Sourcing milk when ready to make some homemade cheese (Critical Task)
Sourcing milk is one of the most critical tasks., Unlike yogurt and kefir, cheeses preferably are made with minimally processed milk from healthy cows and licenced farms.
For best results at home, the milk must not be homogenised and should be fresh as posible - maximum day two after milking. The raw milk has excellent coagulation, but if not sourced from the “right” farm can be dangerous due to the posible presence of pathogens. Fresh milk is a must if you wish to reduce the risk of food poisoning to a minimum. However, raw milk, bacteria, and fungus are traditional sources of cultures.
On the other hand, pasteurised milk is not sterile but reduces the risk of food poisoning. So regardless of the type of milk you choose - raw or pasteurised- always ensure that it is fresh as posible and with the highest level of fat and protein. For the supermarkets, “fresh as posible” frequently means 3-5 days, but remember that day 2 is sometimes a critical point as any other day on top can spoil your try.
A good piece of advice is to source your milk from farms that make the cheese themselves.
Making cheese with overprocessed milk is posible, but you need to add to the milk all elements lost during processing: cultures, fungi, enzymes, colourings, sometimes flavours and calcium(calcium chloride)
As with yogurt and kefir making, homogenised milk must be avoided, as it breaks down fat globules into smaller globules. As a result, the milk will not make large, firm curds, reducing the cheese yield and negatively acting on the ability to handle the cheese during production. What the calcium does - Calcium is the “glue” that helps hold together protein structure and maintain strong curds. Calcium chloride is added to homogenised or pasteurised milk to restore the calcium level.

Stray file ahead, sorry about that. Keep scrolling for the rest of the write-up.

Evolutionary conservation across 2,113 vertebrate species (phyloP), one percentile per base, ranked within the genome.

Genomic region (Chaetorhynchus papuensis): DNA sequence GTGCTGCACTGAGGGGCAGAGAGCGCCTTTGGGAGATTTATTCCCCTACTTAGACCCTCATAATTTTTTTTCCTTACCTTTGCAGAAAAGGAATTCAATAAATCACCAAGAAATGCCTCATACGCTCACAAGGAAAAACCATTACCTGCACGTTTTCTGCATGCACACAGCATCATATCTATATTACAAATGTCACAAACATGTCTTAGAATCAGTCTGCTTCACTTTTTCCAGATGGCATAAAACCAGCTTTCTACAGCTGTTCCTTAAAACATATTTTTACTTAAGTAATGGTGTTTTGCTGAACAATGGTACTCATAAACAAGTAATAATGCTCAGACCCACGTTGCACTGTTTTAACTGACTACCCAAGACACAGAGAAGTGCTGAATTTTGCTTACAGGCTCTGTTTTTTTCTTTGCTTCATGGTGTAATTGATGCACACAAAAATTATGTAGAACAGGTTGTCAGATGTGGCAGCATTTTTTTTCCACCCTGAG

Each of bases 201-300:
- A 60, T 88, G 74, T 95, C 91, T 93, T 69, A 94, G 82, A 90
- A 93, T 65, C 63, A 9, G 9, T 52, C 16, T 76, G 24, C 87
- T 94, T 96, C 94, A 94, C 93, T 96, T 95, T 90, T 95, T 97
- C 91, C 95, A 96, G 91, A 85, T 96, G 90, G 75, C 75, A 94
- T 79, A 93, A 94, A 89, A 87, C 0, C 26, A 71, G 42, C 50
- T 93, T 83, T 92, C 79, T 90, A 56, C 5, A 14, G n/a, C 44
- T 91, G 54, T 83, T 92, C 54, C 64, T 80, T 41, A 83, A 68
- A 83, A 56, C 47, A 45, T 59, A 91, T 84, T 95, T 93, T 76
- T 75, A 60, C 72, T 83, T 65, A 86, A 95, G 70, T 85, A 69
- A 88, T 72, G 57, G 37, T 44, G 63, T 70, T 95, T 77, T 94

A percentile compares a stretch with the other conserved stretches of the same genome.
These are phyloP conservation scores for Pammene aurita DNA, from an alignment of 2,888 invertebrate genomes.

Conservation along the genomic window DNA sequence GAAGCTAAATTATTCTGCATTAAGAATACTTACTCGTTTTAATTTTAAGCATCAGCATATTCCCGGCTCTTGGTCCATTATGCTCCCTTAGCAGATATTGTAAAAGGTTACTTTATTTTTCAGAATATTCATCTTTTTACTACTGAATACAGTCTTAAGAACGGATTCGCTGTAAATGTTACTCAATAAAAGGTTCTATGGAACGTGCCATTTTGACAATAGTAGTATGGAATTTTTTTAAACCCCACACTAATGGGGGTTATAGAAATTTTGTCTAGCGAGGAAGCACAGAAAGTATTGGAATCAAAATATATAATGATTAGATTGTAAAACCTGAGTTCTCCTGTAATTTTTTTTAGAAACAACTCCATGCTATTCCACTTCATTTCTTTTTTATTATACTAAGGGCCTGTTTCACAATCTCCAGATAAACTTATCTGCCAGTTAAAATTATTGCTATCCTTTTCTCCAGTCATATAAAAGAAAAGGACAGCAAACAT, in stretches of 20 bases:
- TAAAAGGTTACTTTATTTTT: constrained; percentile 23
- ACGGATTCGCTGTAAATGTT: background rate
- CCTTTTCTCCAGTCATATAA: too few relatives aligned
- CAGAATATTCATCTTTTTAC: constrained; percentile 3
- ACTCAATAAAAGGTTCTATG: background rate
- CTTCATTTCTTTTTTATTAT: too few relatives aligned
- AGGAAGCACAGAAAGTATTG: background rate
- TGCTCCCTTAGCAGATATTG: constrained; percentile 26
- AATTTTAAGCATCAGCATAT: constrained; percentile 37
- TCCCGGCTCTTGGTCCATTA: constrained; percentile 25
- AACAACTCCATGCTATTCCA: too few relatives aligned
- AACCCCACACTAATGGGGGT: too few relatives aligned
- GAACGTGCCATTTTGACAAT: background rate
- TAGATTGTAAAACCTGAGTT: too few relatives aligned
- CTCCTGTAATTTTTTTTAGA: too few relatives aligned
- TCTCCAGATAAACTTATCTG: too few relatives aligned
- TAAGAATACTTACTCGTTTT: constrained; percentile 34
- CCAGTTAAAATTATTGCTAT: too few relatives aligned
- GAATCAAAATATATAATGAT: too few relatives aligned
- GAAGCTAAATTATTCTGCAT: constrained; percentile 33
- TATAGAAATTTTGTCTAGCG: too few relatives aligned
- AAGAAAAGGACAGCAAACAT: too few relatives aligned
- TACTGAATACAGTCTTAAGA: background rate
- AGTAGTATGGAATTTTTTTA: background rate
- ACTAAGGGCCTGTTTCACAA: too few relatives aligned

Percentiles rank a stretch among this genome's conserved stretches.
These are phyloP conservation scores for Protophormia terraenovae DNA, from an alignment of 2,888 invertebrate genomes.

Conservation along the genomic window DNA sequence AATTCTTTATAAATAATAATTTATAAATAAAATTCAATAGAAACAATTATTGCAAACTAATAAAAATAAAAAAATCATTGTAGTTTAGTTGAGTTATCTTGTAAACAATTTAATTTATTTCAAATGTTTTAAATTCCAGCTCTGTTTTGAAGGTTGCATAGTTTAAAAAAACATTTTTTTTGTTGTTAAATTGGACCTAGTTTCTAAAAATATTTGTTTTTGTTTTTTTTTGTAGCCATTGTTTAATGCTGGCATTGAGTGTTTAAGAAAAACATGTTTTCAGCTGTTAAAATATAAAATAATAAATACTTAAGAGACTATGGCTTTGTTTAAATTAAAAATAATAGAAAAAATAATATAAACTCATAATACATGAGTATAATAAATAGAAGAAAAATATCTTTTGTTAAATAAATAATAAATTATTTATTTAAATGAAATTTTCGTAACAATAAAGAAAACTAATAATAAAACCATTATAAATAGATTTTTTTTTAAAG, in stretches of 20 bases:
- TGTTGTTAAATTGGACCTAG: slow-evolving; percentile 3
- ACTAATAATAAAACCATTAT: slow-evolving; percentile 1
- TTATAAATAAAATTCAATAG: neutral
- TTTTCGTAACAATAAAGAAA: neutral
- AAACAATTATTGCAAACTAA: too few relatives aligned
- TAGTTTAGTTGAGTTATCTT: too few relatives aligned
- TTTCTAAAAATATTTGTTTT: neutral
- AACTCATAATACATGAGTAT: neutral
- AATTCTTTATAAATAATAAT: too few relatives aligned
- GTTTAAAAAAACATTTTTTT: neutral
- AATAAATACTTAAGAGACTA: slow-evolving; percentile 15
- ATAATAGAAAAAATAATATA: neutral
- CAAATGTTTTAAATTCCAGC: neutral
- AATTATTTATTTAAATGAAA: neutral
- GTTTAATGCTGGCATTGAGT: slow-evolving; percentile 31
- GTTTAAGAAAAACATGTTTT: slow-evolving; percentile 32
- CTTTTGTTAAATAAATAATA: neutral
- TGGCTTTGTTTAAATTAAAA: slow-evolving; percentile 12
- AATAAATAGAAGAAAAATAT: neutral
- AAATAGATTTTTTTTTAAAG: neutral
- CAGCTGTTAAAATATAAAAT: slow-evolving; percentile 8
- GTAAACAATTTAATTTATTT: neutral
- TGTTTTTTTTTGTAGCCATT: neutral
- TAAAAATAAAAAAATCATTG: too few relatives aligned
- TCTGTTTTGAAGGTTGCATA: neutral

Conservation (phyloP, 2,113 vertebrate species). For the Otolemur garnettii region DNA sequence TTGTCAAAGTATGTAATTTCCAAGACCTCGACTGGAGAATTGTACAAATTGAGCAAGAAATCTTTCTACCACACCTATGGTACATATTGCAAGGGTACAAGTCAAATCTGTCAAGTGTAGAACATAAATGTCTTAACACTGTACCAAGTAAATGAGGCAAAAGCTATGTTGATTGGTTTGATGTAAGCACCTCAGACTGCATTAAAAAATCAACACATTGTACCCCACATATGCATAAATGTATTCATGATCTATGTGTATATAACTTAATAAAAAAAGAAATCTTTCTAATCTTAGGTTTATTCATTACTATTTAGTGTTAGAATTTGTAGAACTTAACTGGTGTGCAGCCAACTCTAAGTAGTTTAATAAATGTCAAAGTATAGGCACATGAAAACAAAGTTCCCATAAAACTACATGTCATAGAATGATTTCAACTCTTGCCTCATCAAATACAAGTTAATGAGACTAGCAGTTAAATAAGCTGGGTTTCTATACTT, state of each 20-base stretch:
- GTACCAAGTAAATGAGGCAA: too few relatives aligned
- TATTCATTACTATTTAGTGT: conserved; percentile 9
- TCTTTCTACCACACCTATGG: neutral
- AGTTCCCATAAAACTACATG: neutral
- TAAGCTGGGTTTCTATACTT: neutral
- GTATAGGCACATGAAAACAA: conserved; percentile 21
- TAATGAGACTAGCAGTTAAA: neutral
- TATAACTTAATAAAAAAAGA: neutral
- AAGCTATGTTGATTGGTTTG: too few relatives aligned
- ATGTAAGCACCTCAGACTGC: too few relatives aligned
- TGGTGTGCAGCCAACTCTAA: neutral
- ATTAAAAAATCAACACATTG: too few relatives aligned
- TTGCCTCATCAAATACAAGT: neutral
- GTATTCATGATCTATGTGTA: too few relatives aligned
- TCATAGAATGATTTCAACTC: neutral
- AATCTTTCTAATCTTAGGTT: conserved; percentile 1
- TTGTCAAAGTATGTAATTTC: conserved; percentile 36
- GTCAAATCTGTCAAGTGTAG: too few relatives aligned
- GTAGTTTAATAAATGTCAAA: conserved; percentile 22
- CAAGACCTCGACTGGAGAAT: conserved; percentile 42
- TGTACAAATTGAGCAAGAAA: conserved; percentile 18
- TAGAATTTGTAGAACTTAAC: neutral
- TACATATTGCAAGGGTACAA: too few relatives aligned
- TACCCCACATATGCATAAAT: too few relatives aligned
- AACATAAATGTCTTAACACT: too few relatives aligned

Milk from any animal can be used if the recipe does not specify the animal. However, the milk will be different depending on the season, stage of lactation, and diet. The goat milk creates soft curds, so calcium chloride is frequently added. Usually, Buffalo and Sheep milk contain more solids, increasing the cheese yield. The various milk also can change the colour of the milk.
The minimally processed whole milk is better as the high level of fat makes the cheese increase the yield and flavour and improve the texture compared to skim milk. Sometimes cream is added to increase the amount of fat in the milk and enhance the cheese, but the primary modifier is the freshness of the milk.